A few years ago, I was friendly with a woman older than me. She was a very nice lady, and she and I would often discuss certain topics and weigh in our opinions. One day, we wound up on the subject of Pokémon, a game series that I had been rather fond of since childhood. She admitted that she had never let her children play the games, due to a belief that they taught bad morals.
I pressed her on this, and though she had a fairly accurate grasp of the series' battle mechanics (although she described them as "summoning monsters to perform magical spells in order to kill other monsters"), it quickly became apparent to me that most of her information was second-hand, and full of misconceptions, half-truths and outright falsehoods. Her beliefs, it seemed, were a remnant of the moral outrage Pokémon caused in some quarters when it arrived on the scene in the mid-90s.
Koga's Ninja Trick - second design
One point of aggravation for many youths is the distrust many of their elders show towards new fads or phenomena. It seems that every new, popular thing that children enjoy will be eyed with suspicion or fear by concerned adults. Rock music, the Harry Potter book series, and even comic books have all been subject to this kind of treatment, with groups of parents and other authority figures banding together to try and put a stop to what they see as devices to corrupt the youth.
The Pokémon series is no exception. The process of Pokémon evolution, one of the series' key elements, is itself enough to raise the eyebrow of many a religious fundamentalist, who might view anything pertaining to Darwinian theory as sacrilege. This has indeed been a focus for many religious groups who view Pokémon with suspicion.
However, some rumors about the series from concerned religious leaders border on the absurd: that Gyarados' name means "great orgy" in Arabic, that the original PokeRap played backward contains Satanic messages, and (as claimed by conservative blogger Cornswalled) that the entire series is a plot by Satan to corrupt the youth of America. The aforementioned woman of my acquaintance apparently believed that the Pokémon Gengar was representative of Lucifer. Many of these claims show the telltale sign of a severe moral panic: baseless, sensationalist claims without any research done to confirm them.
Other controversies arise due to differences in culture. The Pokémon TCG card "Koga's Ninja Trick" originally depicted a manji, a traditional Buddhist symbol. The manji, unfortunately, is the mirror image of the swastika, a Hindu symbol more easily recognized as the logo of the National Socialist Party of Germany - otherwise known as the Nazis. The Jewish Anti-Defamation League was understandably concerned due to the connotations the symbol carries in the Western world, especially with regards to the Jewish community, and complained. The card was edited for the international market and released sans manji.
Paradoxically, Pokémon has been banned in the Middle Eastern country of Saudia Arabia for supposedly promoting Zionism (the Saudi mufti claimed that the video and card games feature symbolism including the Jewish Star of David). Other criticisms leveled against the series included the gambling aspect present, as in the Game Corner. Gambling is forbidden by Muslim doctrine, and Saudi Arabia is a very conservative Mulim state, meaning that children becoming desensitized to such habits a valid concern.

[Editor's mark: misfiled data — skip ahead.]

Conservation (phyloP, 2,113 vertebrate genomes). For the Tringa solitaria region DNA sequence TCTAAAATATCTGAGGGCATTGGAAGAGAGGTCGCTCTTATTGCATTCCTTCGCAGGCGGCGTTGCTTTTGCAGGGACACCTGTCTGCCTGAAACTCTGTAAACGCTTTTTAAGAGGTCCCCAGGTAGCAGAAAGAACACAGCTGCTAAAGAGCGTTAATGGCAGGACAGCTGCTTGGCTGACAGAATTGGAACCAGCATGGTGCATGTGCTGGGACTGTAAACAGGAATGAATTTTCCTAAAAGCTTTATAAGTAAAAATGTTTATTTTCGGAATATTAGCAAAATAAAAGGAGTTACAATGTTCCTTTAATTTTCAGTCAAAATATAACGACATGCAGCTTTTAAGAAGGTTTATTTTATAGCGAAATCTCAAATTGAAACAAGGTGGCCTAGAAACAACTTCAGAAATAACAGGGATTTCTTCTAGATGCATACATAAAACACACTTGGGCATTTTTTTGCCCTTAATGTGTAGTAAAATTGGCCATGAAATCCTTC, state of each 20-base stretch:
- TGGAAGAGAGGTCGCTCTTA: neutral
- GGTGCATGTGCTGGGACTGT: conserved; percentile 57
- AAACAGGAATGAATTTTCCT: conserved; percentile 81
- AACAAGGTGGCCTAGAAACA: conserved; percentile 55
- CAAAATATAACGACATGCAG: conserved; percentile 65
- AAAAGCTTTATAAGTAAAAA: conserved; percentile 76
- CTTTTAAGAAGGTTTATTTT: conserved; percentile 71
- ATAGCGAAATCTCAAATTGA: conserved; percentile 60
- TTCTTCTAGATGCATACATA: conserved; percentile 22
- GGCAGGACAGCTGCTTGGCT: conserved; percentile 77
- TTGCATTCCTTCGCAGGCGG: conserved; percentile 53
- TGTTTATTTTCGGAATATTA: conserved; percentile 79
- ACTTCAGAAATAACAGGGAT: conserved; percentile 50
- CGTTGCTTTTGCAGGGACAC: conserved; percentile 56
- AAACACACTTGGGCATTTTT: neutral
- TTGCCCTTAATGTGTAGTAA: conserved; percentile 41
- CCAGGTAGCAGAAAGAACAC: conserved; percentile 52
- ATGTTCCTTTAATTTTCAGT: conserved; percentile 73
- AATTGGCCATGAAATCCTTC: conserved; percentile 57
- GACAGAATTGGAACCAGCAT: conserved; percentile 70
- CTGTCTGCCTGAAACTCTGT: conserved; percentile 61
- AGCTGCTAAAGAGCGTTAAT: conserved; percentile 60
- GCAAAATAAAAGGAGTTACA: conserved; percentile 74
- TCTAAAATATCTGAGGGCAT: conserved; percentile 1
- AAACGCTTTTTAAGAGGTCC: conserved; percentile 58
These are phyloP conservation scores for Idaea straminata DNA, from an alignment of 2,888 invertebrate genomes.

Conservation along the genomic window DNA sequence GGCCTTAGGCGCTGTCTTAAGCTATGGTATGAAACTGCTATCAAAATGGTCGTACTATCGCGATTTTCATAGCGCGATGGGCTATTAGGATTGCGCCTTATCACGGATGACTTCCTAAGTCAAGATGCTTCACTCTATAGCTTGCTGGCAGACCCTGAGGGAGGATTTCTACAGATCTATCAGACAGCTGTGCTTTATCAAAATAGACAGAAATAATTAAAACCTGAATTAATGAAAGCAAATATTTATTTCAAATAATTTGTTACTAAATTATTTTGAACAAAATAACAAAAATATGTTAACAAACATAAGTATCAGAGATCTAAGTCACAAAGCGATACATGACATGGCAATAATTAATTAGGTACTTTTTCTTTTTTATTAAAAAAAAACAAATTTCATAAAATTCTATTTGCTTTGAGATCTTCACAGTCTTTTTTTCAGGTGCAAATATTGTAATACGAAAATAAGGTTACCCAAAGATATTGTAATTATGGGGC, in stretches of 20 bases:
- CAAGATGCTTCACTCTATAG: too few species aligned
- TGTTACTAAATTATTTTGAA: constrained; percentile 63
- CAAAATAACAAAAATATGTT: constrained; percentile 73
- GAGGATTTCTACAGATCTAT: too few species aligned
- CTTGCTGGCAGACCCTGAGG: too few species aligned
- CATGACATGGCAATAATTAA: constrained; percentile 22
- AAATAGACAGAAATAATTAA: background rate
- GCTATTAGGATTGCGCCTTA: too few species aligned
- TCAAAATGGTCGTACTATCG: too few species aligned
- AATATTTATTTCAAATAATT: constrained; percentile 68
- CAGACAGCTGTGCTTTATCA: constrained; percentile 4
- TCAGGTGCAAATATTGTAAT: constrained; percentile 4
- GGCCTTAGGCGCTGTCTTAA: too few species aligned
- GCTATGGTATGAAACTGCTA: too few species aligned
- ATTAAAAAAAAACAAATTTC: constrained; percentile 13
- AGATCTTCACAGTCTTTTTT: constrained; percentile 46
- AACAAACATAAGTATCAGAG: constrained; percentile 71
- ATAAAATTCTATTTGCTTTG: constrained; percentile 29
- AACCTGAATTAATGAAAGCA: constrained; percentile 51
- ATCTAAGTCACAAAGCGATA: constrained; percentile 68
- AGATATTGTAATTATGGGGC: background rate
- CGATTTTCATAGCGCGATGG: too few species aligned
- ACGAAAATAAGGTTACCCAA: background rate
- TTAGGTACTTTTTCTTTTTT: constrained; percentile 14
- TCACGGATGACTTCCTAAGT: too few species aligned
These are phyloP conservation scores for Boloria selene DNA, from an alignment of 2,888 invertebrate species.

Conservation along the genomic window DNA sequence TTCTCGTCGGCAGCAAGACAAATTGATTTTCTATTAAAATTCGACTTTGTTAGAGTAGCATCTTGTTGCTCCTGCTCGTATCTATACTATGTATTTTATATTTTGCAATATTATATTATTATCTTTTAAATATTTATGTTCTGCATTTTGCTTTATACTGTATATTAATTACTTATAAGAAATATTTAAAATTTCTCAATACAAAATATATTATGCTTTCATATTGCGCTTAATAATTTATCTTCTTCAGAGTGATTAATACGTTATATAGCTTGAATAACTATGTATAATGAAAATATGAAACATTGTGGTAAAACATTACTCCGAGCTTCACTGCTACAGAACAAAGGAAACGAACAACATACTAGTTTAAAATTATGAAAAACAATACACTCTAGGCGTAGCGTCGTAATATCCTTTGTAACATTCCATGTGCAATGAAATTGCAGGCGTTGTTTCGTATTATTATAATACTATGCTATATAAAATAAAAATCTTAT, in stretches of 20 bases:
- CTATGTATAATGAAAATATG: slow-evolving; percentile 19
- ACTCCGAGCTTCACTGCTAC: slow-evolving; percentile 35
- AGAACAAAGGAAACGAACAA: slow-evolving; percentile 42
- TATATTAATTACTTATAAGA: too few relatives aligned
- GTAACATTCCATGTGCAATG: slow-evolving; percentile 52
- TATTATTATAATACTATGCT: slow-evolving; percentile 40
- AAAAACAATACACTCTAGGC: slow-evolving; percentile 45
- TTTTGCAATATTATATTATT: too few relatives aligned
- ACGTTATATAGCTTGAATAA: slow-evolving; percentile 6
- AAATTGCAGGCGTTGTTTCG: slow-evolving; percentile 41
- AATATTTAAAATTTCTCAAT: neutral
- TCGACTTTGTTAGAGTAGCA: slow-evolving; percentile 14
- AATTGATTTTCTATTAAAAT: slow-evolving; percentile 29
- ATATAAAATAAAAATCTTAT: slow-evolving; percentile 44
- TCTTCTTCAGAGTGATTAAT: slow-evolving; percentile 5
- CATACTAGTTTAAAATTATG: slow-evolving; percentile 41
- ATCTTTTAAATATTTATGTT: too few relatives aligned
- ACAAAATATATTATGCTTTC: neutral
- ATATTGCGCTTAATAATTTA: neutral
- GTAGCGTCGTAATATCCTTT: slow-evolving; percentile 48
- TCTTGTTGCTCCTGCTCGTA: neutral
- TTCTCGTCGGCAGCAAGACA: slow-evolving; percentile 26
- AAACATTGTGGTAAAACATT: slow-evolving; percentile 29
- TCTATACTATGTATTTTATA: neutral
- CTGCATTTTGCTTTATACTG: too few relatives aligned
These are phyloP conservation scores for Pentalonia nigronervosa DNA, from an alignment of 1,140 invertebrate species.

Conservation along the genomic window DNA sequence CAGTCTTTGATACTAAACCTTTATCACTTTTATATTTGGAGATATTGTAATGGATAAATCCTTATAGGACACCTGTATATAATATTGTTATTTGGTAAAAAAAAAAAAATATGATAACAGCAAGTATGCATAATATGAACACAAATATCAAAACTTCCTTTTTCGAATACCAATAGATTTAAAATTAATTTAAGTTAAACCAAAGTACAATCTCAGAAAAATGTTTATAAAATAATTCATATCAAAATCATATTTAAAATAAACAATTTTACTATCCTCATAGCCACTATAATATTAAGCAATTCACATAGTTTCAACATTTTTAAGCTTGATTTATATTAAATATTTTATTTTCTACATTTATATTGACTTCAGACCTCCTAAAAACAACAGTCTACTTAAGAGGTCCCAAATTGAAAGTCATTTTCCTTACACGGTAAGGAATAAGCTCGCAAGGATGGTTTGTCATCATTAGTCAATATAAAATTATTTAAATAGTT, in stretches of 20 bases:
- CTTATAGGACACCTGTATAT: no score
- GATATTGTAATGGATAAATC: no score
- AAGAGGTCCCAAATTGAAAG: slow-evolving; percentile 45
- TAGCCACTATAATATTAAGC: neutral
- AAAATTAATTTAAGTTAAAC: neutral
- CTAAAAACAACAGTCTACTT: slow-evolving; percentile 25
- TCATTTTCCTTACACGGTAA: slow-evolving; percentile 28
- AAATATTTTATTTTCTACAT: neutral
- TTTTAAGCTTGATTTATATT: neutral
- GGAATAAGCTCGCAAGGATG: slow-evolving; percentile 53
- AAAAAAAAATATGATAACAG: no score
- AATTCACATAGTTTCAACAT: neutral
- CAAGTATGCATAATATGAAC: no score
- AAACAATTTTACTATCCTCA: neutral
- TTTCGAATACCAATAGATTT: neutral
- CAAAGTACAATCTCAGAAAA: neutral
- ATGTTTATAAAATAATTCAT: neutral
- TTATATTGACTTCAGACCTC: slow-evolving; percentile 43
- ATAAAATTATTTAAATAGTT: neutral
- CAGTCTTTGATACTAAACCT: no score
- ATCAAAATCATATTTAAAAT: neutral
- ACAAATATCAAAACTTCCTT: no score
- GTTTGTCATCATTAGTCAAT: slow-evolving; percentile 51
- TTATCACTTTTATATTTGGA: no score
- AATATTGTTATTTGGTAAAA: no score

Not all controversy surrounding Pokémon relates to religion or seduction of the innocent. Infamously, the Pokémon Jynx was accused of being a racist caricature of African-Americans by Carol Boston Weatherford, who compared the Pokémon to Dragon Ball's Mr. Popo, a genie whose appearance has also often been criticized for being culturally insensitive.
This controversy ultimately caused Nintendo to change Jynx's skin color from black to purple. Even in the latest printings of the Pokémon Adventures manga, the shading of Jynx's skin has been lightened in order to avoid bringing back memories of the incident.
Another racial controversy spread through the Pokémon fandom like wildfire in mid-2010, concerning the design of Lenora (Aloe in Japan), the series' first black Gym Leader. The controversy centered around the apron Lenora wears, which some felt made the character resemble the "Mammy" archetype, a racial stereotype of African-Americans that depicts a black woman as an obedient domestic servant, often of middle age and overweight. Flame wars concerning the topic quickly erupted, and got so bad that for a while, the Bulbagarden forums banned discussion of it.
No formal complaints were made regarding Lenora's appearance, but when the anime episode "A Night in the Nacrene City Museum!" aired in its dubbed form, The Pokémon Company International decided that it was better to be safe than sorry and edited Lenora's apron out.
Most Pokémon controversy cropped up when the series was at its peak in the 1990s, but as long as the series continues, it is certain that more will crop up. Only time will tell what these controversies will be, and how the fandom and public alike will deal with them. One thing's for sure: humans can find offense in almost everything, and for better or worse, the Pokémon series seems a lightning rod for controversy.